According to a new study, led by the University of Pennsylvania, specially trained detection dogs can sniff out positive COVID-19 samples with 96% accuracy
Eight Labrador retrievers and a Belgian Malinois that had never done medical detection work previously were used in a new study, led by the University of Pennsylvania, to sniff out positive COVID-19 samples.
The researchers first trained the dogs to recognise a synthetic substance known as universal detection compound (UDC) and when they consistently responded to the UDC scent, the team began training them to respond to urine samples from SARS-CoV-2 positive patients.
After three weeks of training, all nine dogs were able to identify SARS-CoV-2 positive samples, with 96% accuracy on average.
However, their ability to avoid false negatives was lower. If the dogs walked by a port containing a positive sample even once without responding, that was labelled a “miss.”
“This is not a simple thing we’re asking the dogs to do,” says Cynthia Otto, senior author on the work and director of the University of Pennsylvania School of Veterinary Medicine Working Dog Center. “Dogs have to be specific about detecting the odour of the infection, but they also have to generalise across the background odours of different people: men and women, adults and children, people of different ethnicities and geographies.”
The researchers ran into many complicating factors in their study, such as the tendency of the dogs to discriminate between the actual patients, rather than between their SARS-CoV-2 infection status. The dogs were also thrown off by a sample from a patient that tested negative for SARS-CoV-2 but who had recently recovered from COVID-19.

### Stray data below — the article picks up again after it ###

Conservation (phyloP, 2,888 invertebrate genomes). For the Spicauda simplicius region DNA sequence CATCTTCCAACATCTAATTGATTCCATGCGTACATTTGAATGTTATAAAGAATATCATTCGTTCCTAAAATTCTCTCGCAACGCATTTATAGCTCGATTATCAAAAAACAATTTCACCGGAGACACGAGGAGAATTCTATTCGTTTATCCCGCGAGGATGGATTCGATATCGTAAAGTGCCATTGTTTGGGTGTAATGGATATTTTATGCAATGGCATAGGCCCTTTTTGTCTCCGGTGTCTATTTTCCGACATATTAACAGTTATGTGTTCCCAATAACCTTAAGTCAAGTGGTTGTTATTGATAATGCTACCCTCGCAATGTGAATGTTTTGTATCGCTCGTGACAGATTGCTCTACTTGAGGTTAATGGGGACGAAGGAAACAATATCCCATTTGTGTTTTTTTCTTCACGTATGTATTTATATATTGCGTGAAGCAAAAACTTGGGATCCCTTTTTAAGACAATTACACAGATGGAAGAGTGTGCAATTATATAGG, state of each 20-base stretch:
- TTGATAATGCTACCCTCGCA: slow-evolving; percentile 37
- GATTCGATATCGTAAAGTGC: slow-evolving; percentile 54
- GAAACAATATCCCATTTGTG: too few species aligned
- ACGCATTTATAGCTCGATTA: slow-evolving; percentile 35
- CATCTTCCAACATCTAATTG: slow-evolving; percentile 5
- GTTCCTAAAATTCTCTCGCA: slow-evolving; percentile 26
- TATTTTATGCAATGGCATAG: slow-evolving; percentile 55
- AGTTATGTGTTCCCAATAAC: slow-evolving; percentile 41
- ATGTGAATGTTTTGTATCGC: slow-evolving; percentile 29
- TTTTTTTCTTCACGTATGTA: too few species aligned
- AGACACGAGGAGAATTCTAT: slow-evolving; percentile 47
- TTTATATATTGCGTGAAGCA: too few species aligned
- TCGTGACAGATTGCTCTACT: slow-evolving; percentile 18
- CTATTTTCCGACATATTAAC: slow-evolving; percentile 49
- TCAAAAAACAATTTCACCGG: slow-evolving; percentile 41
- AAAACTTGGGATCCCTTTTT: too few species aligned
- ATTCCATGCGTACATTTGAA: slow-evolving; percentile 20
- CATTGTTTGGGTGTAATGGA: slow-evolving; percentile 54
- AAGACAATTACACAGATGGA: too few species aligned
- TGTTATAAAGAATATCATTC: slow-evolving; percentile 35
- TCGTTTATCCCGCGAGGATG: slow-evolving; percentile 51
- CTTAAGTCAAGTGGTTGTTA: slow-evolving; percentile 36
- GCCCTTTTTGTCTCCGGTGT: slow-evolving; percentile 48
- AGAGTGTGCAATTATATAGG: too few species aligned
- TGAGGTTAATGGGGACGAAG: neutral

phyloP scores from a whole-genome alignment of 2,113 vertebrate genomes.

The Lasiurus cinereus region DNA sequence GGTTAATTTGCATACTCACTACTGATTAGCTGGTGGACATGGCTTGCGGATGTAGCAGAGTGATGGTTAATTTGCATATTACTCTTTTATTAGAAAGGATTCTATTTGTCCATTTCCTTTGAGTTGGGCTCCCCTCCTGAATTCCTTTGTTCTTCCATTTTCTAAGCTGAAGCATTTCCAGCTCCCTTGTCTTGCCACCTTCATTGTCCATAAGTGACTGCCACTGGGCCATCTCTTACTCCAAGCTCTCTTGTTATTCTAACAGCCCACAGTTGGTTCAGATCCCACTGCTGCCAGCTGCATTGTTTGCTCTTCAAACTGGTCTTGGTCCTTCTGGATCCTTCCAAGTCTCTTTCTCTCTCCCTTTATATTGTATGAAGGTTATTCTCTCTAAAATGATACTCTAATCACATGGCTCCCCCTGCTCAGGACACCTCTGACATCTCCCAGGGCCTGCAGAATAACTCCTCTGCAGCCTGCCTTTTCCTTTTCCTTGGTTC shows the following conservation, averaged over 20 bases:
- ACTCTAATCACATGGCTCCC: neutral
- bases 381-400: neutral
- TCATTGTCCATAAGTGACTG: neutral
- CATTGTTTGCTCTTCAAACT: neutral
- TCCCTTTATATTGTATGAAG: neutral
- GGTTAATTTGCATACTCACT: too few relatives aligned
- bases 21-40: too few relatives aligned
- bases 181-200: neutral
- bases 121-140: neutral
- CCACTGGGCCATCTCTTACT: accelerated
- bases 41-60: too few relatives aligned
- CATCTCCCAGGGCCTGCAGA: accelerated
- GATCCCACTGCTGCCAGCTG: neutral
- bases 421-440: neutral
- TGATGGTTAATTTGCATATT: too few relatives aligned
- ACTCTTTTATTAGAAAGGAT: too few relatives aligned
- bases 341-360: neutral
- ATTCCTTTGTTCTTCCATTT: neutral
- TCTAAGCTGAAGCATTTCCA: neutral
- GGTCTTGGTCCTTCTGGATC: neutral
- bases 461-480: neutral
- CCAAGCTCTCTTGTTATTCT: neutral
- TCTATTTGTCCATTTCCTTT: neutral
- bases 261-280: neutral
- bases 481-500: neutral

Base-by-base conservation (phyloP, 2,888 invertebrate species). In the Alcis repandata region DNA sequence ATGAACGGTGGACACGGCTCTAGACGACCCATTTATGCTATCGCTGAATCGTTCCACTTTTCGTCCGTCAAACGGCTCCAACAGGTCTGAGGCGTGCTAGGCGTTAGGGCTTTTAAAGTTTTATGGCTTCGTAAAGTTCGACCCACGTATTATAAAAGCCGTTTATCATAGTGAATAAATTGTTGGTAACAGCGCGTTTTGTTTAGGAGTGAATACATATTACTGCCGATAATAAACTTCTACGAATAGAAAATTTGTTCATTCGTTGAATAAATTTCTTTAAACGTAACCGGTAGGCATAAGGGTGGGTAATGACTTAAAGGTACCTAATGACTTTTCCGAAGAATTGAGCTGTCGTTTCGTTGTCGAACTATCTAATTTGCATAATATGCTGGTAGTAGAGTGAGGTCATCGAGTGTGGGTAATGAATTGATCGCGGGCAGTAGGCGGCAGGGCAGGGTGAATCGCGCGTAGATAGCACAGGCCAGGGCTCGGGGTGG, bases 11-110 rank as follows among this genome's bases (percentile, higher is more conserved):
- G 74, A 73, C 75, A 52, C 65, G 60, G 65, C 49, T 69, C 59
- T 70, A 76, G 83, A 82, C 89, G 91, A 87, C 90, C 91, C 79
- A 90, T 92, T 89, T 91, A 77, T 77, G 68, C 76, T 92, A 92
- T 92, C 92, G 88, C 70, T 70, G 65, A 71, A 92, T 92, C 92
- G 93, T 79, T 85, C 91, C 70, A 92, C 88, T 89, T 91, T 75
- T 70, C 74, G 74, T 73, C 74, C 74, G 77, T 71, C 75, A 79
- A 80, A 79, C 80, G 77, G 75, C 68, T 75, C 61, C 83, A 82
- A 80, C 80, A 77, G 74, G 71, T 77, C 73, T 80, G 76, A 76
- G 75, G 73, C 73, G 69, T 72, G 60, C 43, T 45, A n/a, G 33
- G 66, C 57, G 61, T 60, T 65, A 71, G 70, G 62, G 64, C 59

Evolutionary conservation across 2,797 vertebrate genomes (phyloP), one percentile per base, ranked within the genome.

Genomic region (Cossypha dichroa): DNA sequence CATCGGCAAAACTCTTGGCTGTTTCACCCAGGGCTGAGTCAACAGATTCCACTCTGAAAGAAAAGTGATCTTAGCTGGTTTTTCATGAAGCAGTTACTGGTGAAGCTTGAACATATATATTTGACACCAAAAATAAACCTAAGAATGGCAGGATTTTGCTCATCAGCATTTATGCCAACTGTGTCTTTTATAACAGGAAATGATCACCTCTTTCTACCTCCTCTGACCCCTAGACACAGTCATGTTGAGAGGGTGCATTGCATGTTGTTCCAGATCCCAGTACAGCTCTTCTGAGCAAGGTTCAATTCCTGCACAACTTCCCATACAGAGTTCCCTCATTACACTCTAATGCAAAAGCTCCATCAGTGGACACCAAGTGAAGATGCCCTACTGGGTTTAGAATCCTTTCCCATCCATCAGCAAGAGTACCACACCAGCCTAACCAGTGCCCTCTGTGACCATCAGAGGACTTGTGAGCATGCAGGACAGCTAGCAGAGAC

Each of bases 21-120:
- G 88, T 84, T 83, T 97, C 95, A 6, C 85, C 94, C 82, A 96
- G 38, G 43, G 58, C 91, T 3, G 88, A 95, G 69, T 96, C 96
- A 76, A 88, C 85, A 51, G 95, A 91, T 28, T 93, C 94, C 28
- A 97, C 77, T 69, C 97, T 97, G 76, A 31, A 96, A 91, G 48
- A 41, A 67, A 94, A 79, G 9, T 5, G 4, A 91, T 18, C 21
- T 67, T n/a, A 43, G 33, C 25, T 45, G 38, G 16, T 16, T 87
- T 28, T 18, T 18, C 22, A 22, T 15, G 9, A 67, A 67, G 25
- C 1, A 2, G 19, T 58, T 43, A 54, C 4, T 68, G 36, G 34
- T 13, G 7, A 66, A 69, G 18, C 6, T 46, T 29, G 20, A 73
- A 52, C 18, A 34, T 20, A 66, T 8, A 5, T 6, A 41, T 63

“The dogs kept responding to that sample, and we kept telling them no,” Otto says. “But obviously there was still something in the patient’s sample that the dogs were keying in on.”
Another investigation in which dogs are being trained to discriminate between the odours of COVID-positive, -negative, and -vaccinated individuals based on the volatile organic compounds they leave on a T-shirt worn overnight, is also underway.
“We are collecting many more samples in that study–hundreds or more–than we did in this first one, and are hopeful that will get the dogs closer to what they might encounter in a community setting,” Otto says.
The full study has been published in the journal PLOS ONE.